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dalai-lama-swiss-2013-04-16-001Dharamshala: - Addressing the Switzerland-Tibet Parliamentary Group that has taken up the issue of Tibet with the government for 25 years, His Holiness the Dalai Lama the spiritual leader of Tibet Tuesday said it was a great honour to speak to elected representatives of the people.

The Nobel Peace Prize laureate described his efforts to foster democracy among Tibetans since 1952, culminating in his passing his political responsibilities to the elected leadership in 2011.

His Holiness stated that Tibet supporters were not so much pro-Tibet as pro-justice and reiterated that the Tibetan struggle was determinedly non-violent. Following appeals in vain to the UN in the 1960s, the Tibetan administration concluded in 1974 that sooner or later they would have to talk directly to China. At the time the Cultural Revolution was in full swing.

In 1979, they made formal contact and in the 1980s Hu Yaobang visited Lhasa and apologised for what had taken place. However, policy hardened after he was dismissed and hardened further after the Tiananmen Square incident.

His Holiness said that although contacts with China ceased in 2010, support for the Middle Way Approach has been growing among writers and intellectuals and other members of the Chinese public.

"It may be that the new leadership will take a more realistic view, but it's too early to say. Meanwhile, among our concerns is the preservation of Tibetan Buddhism, an ancient culture that remains relevant today, and Tibet's fragile ecology. At the same time generations change, but the Tibetan spirit remains strong."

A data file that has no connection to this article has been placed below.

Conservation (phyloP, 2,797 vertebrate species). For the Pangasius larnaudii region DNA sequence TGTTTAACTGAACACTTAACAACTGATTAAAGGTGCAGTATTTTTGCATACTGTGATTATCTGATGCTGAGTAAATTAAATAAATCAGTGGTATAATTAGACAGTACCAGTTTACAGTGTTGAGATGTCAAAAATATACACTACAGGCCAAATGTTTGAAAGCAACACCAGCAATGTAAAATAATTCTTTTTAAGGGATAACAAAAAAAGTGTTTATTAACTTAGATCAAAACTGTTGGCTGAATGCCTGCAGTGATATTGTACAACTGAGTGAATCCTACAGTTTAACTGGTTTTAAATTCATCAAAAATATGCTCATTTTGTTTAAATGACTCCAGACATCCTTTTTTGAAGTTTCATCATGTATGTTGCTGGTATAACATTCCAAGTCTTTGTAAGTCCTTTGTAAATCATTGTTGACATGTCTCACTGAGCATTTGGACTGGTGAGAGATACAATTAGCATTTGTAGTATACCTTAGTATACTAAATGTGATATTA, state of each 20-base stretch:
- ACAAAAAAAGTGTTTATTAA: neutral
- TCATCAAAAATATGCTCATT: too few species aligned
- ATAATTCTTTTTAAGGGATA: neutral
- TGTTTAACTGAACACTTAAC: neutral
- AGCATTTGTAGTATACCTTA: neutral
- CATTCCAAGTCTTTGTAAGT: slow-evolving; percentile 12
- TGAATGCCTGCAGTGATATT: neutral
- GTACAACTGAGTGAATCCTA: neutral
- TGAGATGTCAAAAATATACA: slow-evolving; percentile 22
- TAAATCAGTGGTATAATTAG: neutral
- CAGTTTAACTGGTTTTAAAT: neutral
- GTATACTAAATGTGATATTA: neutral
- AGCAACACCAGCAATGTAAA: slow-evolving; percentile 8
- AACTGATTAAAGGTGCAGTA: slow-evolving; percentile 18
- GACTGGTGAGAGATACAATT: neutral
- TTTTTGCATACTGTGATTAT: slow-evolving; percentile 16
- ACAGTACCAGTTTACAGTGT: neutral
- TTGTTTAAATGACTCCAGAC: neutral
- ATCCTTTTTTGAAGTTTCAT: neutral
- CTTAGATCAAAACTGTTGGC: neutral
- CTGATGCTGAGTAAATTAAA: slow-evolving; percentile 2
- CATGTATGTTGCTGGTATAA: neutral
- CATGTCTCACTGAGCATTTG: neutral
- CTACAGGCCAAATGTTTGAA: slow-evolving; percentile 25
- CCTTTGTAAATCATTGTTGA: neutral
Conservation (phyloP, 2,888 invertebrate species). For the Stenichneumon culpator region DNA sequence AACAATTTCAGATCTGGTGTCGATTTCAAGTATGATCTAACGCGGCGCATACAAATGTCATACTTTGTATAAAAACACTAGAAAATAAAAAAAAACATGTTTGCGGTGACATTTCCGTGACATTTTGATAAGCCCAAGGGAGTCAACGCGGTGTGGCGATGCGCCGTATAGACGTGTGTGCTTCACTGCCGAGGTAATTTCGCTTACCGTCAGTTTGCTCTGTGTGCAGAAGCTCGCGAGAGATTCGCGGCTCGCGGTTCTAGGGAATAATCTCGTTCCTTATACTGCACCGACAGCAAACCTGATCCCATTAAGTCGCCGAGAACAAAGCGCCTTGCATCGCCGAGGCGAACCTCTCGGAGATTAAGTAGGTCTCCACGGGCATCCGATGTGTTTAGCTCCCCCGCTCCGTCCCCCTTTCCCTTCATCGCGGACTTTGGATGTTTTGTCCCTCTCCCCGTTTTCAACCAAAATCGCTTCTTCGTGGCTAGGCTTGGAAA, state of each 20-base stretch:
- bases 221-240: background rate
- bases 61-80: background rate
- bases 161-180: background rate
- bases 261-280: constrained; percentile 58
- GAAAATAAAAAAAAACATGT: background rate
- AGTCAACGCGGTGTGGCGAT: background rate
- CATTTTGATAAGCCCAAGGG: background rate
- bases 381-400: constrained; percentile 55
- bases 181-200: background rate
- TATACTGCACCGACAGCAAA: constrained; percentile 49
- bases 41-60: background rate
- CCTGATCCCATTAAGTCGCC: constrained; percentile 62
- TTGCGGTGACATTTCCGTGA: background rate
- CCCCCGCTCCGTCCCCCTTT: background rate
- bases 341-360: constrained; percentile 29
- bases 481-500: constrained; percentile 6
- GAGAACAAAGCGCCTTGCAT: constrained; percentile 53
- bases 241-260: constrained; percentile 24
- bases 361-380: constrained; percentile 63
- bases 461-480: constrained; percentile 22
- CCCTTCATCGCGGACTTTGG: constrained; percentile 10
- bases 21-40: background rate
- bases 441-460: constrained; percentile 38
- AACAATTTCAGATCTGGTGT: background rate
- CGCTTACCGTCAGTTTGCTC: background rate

The final event of the afternoon was a meeting with the Press preceded by representatives of each of Switzerland's seven political parties voicing concern about the ongoing situation in Tibet.

They expressed support and solidarity with the Tibetan people and called on the Swiss government to pay as much attention to respect for human rights, democracy and the rule of law as to Switzerland's impending free trade agreement with China.

"I have visited this country several times since 1973," His Holiness said, "and I'm happy to be here again. It seems that support for the Tibetan people is increasing thanks to you."

He mentioned his retirement from political responsibility and sketched out his three commitments to promoting human happiness by talking about human values, fostering inter-religious harmony and that as a Tibetan, and someone in whom Tibetans repose their trust, he remains a free spokesman on their behalf.

In conclusion he referred to meetings he has held with Chinese students and activists who have expressed support for the Middle Way Approach and stated clearly that if the Chinese people as a whole were aware of it, they would support it too.